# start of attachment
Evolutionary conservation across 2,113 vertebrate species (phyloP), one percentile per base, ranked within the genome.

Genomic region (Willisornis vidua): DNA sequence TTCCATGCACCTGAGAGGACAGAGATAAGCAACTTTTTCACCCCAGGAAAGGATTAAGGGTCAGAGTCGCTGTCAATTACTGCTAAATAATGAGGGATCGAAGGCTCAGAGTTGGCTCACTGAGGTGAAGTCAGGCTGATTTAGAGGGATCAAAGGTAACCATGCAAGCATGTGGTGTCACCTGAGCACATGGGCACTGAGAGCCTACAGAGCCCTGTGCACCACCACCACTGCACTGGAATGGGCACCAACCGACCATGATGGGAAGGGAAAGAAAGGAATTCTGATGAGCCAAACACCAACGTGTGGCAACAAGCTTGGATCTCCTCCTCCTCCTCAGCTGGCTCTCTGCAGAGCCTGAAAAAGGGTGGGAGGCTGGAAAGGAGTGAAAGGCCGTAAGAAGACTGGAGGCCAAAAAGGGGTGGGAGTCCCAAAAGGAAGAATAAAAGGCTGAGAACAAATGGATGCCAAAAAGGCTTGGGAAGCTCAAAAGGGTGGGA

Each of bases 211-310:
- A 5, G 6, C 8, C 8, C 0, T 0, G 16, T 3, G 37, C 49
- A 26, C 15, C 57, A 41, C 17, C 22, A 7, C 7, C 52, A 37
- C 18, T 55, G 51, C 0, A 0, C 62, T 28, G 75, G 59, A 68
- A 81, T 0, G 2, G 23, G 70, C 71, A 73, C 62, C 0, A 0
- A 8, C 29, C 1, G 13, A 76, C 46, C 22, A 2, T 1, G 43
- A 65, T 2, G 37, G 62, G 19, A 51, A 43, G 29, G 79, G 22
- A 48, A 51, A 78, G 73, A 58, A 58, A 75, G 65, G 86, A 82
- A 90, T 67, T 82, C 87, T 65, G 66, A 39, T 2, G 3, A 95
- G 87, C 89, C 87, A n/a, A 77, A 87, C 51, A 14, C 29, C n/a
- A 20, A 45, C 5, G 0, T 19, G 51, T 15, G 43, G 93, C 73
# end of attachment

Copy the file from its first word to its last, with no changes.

Evolutionary conservation across 2,113 vertebrate species (phyloP), one percentile per base, ranked within the genome.

Genomic region (Willisornis vidua): DNA sequence TTCCATGCACCTGAGAGGACAGAGATAAGCAACTTTTTCACCCCAGGAAAGGATTAAGGGTCAGAGTCGCTGTCAATTACTGCTAAATAATGAGGGATCGAAGGCTCAGAGTTGGCTCACTGAGGTGAAGTCAGGCTGATTTAGAGGGATCAAAGGTAACCATGCAAGCATGTGGTGTCACCTGAGCACATGGGCACTGAGAGCCTACAGAGCCCTGTGCACCACCACCACTGCACTGGAATGGGCACCAACCGACCATGATGGGAAGGGAAAGAAAGGAATTCTGATGAGCCAAACACCAACGTGTGGCAACAAGCTTGGATCTCCTCCTCCTCCTCAGCTGGCTCTCTGCAGAGCCTGAAAAAGGGTGGGAGGCTGGAAAGGAGTGAAAGGCCGTAAGAAGACTGGAGGCCAAAAAGGGGTGGGAGTCCCAAAAGGAAGAATAAAAGGCTGAGAACAAATGGATGCCAAAAAGGCTTGGGAAGCTCAAAAGGGTGGGA

Each of bases 211-310:
- A 5, G 6, C 8, C 8, C 0, T 0, G 16, T 3, G 37, C 49
- A 26, C 15, C 57, A 41, C 17, C 22, A 7, C 7, C 52, A 37
- C 18, T 55, G 51, C 0, A 0, C 62, T 28, G 75, G 59, A 68
- A 81, T 0, G 2, G 23, G 70, C 71, A 73, C 62, C 0, A 0
- A 8, C 29, C 1, G 13, A 76, C 46, C 22, A 2, T 1, G 43
- A 65, T 2, G 37, G 62, G 19, A 51, A 43, G 29, G 79, G 22
- A 48, A 51, A 78, G 73, A 58, A 58, A 75, G 65, G 86, A 82
- A 90, T 67, T 82, C 87, T 65, G 66, A 39, T 2, G 3, A 95
- G 87, C 89, C 87, A n/a, A 77, A 87, C 51, A 14, C 29, C n/a
- A 20, A 45, C 5, G 0, T 19, G 51, T 15, G 43, G 93, C 73